They’re fun, but they’re bad for you.

If you’re wondering if a specific person is a bad friend, they probably are.

Drop these people from the team. Simply stop communicating with them. With they text, ignore them. When they call, ignore them. When they email, ignore them.

Some people will say you’re a being a bad friend. I contend that you’re saving everybody time and energy and being a good friend to yourself.

Good Friends (Spend time, gain energy)

You might spend most of your free time stressing about the things you’re not getting done. Good friends get you to forget about the to-do list for a while. The best entrepreneurs are present in the moment and soak up this time together.

You should get energy and insight from your friends. This is what separates the good friends from the bad. They both take up time. Good friends give you something in return: energy.

Good friends have different goals from you. They are working towards a different end.

Good friends are good people. They feed your soul. They don’t cost you any money. They barely cost you any time. They are supportive, understanding, and considerate. You have to spend time on good friends. You have to keep in touch and hang out together. If you weren’t regularly in contact, you’d drift apart. This is a sad but necessary fact of friendships. Drifting apart doesn’t have to be painful. A good friendship can be rekindled without hard feelings as long the mutual energy transaction is still present.

Best Friends (Save time,  gain energy)

The best friends take up no time at all. Every moment spent with your best friends is a moment spent on the cause. They are working towards the same goal you are. These are the people you found companies with. People who you partner with for 10 years to achieve the moonshot that is your life’s work. They come around once or twice in your lifetime if you’re lucky.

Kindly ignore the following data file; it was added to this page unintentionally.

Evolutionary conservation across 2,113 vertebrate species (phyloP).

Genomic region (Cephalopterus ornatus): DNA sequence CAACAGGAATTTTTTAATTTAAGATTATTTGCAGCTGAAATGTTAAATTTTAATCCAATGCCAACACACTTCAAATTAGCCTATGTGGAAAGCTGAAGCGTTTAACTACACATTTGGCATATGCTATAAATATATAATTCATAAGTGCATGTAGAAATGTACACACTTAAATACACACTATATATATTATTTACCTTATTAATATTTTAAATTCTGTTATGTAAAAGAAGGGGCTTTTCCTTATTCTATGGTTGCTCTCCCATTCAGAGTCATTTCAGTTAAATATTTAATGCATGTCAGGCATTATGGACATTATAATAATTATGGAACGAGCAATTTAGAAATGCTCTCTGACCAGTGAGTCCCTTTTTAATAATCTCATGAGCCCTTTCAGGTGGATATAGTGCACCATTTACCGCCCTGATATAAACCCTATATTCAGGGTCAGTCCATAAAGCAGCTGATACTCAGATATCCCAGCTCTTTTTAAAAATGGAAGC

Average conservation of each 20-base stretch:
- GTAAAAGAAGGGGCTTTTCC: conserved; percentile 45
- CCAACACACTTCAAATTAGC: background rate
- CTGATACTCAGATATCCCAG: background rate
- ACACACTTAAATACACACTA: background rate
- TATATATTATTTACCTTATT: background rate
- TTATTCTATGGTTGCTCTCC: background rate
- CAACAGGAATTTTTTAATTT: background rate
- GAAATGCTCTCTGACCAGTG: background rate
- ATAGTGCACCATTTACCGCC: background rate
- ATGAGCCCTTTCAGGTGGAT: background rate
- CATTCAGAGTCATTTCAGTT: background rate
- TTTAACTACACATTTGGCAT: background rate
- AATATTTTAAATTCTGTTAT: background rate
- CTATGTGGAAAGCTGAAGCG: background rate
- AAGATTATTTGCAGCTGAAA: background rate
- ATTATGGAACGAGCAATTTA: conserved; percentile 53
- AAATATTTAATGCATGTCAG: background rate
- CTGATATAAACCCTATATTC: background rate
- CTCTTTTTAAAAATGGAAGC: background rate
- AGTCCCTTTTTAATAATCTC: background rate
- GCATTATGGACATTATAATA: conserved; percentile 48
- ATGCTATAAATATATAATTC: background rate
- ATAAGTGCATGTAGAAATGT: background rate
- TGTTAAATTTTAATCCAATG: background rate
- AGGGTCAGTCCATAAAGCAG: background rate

These relationships are not strategically planned. They are serendipitous.

You gain energy from these people. You save time by knowing them. They are the ultimate force-multiplier. They are your secret weapon, your competitive advantage.

Imaginary Friends (Save time, spend energy)

In Think and Grow Rich, Napoleon Hill suggests the formation of a personal cabinet. This is a set of imaginary friends that you consult regularly to get advice. These are usually role models and icons that live in your head and help you think from the perspective of a genius you admire. Here are mine:

1. Jesus
2. Gandhi
3. Elon Musk
4. Tim Ferriss
5. Steve Jobs
6. My future self

I go to these people with different issues. Jesus reminds me to love my fellow man. Gandhi reminds me that the truth will set me free and that I have to be the change I want to see in the world. Elon reminds me to focus on big problems. Tim asks me if I’m working on the right things. Steve keeps me focused on quality, because if it isn’t quality it’s shit.

My future self is on the cabinet as a reminder to check in. How am I treating myself 12 months from now? How about 12 years? How am I treating the person I should (ostensibly) care the most about?

Maybe you haven’t put together an imaginary cabinet.

That’s fine, I’m kind of a freak.

But, you certainly have mental schemas and representations about people in your head. One of my portfolio CEO’ssays, “I just ask myself what my mother would think of what I’m doing”.

That’s the same thing. Those mental representations require energy, but they can save you a ton of time by giving you an outside perspective.

Demons (Waste time, lose energy)

Demons are your internal saboteurs. Positive Intelligence lists the ten saboteurs as follows:

  1. The Avoider
  2. The Controller
  3. The Hyper-Achiever
  4. The Hyper-Rationalizer
  5. The Hyper-Vigilant
  6. The Pleaser
  7. The Restless
  8. The Stickler
  9. The Victim
  10. The Judge

These have been described in depth in Positive Intelligence (which, yes, you should read). They all affect us in some capacity at different times.

I’m certainly a victim of my own demons. I tend to judge others harshly. I tend to be restless, bouncing from task to task. I frequently wonder if the task at hand is the most important task I could be doing. A regular mindfulness practice has helped me be aware of and address these tendencies in a constructive way.